Make Suitcase Straps

Suitcase strap

Suitcase strap

My suitcase strap is purely for identification purposes – it doesn’t provide any security whatsoever.  Do you ever wait for your suitcase to come on the carousel after your flight and then keep wondering if that one just coming is yours?  It never is – mine always seems to be one of the last to appear.  Anyway, I’ve made this strap using scrap fabric just so that my suitcase can be identified as soon as it appears.

Requirements for the suitcase strap

twenty 3.1/2″ squares from scrap

3.1/2″ strip of fabric 60.1/2″ long

button and rectangle about 3.1/2″ by 1.1/2″ for loop

Two strips for the suitcase strap

Two strips for the suitcase strap

Making the suitcase strap

My suitcase measures about 57″ all the way round the middle, so I have used twenty 3.1/2″ to give me roughly 60″ length.  This allows for a bit of overlap for the button and loop.

Sew all the squares together in one row.  With right sides together sew the strip of squares and the plain strip to each other down the long sides.  Leave the short sides open so that they form a tube.

Turn the tube right side out

Turn the tube right side out

Turn the tube right side out.  This is dead easy with 3.1/2″ squares.  I had planned on using 2.1/2″ squares at first, but then I realised that 3.1/2″ squares would be far more easy to turn right side out.

Sew a button to one end

Sew a button to one end

Press the strap along its length and turn in and pin a small seam at each end.

Sew a button to one end of the strap, making sure that it is far enough away from the end of the strap for you to be able to top stitch along the edge later.  I am holding the button to one side of the strap, but I actually sewed it on in the middle of that square.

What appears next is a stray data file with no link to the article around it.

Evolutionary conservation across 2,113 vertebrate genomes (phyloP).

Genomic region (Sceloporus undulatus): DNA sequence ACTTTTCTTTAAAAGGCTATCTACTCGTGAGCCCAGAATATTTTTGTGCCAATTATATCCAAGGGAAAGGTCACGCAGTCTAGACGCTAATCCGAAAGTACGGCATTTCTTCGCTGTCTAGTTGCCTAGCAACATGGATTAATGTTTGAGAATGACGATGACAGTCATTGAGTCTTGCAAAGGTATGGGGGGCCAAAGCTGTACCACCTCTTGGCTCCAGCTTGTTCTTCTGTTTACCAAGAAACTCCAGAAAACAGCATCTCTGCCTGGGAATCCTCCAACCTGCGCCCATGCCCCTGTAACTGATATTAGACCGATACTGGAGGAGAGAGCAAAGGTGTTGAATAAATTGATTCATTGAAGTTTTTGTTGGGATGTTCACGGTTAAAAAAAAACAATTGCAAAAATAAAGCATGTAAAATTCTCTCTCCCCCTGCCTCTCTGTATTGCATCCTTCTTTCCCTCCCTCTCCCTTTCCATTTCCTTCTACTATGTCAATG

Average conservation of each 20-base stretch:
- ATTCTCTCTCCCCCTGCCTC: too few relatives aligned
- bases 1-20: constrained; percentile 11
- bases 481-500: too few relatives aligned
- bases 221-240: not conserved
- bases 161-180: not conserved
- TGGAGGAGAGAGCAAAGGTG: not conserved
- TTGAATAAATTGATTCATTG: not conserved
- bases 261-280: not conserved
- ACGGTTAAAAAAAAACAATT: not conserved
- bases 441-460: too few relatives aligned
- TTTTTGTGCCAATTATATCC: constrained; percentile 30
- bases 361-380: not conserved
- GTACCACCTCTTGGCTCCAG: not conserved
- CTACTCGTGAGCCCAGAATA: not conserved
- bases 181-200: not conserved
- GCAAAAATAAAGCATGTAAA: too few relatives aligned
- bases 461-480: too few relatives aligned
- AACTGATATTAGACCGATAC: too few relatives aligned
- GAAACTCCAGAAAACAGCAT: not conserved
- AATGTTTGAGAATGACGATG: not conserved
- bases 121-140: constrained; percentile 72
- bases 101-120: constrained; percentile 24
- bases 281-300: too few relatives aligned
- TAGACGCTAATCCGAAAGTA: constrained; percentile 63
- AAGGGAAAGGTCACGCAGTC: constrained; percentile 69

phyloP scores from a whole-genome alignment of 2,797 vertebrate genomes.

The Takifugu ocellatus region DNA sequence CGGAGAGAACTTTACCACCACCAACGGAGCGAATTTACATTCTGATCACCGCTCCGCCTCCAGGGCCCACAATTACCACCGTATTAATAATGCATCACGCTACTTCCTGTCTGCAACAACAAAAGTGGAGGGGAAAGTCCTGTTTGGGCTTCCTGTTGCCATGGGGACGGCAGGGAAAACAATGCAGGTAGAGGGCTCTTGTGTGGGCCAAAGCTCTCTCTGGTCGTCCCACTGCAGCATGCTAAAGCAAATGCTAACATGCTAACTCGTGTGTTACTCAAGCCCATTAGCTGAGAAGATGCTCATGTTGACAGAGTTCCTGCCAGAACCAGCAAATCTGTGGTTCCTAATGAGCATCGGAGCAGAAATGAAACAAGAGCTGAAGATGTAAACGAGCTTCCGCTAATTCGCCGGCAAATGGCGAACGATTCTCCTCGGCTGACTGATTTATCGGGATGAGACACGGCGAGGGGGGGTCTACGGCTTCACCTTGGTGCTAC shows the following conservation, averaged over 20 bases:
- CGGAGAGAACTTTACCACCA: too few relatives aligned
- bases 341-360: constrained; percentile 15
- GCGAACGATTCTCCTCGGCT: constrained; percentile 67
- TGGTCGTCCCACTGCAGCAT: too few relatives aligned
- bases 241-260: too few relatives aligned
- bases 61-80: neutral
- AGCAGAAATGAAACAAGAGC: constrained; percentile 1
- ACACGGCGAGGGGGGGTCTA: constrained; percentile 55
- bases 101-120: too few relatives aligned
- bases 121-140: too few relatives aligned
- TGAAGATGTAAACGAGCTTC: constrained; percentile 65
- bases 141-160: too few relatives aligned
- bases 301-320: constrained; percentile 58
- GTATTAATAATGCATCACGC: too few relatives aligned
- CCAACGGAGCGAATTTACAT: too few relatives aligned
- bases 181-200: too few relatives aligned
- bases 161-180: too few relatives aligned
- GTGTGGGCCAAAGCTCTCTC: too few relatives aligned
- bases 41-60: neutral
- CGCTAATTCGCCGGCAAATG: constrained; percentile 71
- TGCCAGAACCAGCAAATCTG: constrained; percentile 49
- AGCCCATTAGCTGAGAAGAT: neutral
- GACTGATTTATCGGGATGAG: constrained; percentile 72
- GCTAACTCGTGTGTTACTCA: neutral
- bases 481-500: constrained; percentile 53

Fold the rectangle to make a small strip

Fold the rectangle to make a small strip

Tuck the loop in to the end of the strap

Tuck the loop in to the end of the strap

Take the small rectangle of fabric and turn in 1/4″ along each long edge.  Press and then fold in half along the long edge to make a small strip of fabric with all the raw edges covered.  Sew in place.

Fold the loop to form a loop and tuck the ends of the loop inside the pinned seam at the end of the strap.

Top stitch all round

Top stitch all round

Top stitch all round the strap – I used one line of stitching down the sides but three lines of stitching at each end to make sure that the ends were secure.

Now I feel that my suitcase will be distinct enough that I will always be able to recognise it instantly with its new suitcase strap.

Thanks for visiting my blog.

I hope to see you again soon.

Rose

 

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